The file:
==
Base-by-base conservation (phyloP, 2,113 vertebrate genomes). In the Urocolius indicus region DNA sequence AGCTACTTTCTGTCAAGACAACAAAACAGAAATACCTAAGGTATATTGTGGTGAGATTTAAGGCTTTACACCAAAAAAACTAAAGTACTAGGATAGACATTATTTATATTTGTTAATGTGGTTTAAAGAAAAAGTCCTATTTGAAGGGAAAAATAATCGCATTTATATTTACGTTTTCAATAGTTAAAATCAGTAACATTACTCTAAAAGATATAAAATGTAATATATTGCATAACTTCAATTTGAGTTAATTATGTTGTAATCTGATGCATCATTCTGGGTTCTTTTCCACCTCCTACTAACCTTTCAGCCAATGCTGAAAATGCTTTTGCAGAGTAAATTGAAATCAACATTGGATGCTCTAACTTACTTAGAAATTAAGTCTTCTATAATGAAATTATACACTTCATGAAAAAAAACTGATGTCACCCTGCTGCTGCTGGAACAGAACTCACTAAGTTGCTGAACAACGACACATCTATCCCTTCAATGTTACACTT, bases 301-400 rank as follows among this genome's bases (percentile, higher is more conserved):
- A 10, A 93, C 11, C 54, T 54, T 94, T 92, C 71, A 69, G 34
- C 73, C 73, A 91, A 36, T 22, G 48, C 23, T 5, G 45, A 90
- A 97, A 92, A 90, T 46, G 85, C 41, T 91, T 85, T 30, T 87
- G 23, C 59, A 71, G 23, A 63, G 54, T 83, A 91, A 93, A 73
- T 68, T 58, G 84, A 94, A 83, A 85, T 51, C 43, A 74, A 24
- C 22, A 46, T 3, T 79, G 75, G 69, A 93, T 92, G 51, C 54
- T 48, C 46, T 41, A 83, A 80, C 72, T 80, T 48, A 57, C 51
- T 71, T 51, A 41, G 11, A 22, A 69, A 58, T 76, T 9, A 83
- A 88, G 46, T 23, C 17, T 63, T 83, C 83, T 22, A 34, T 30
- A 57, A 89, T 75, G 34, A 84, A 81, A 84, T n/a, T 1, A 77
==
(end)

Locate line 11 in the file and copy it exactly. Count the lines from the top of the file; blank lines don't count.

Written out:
- A 57, A 89, T 75, G 34, A 84, A 81, A 84, T n/a, T 1, A 77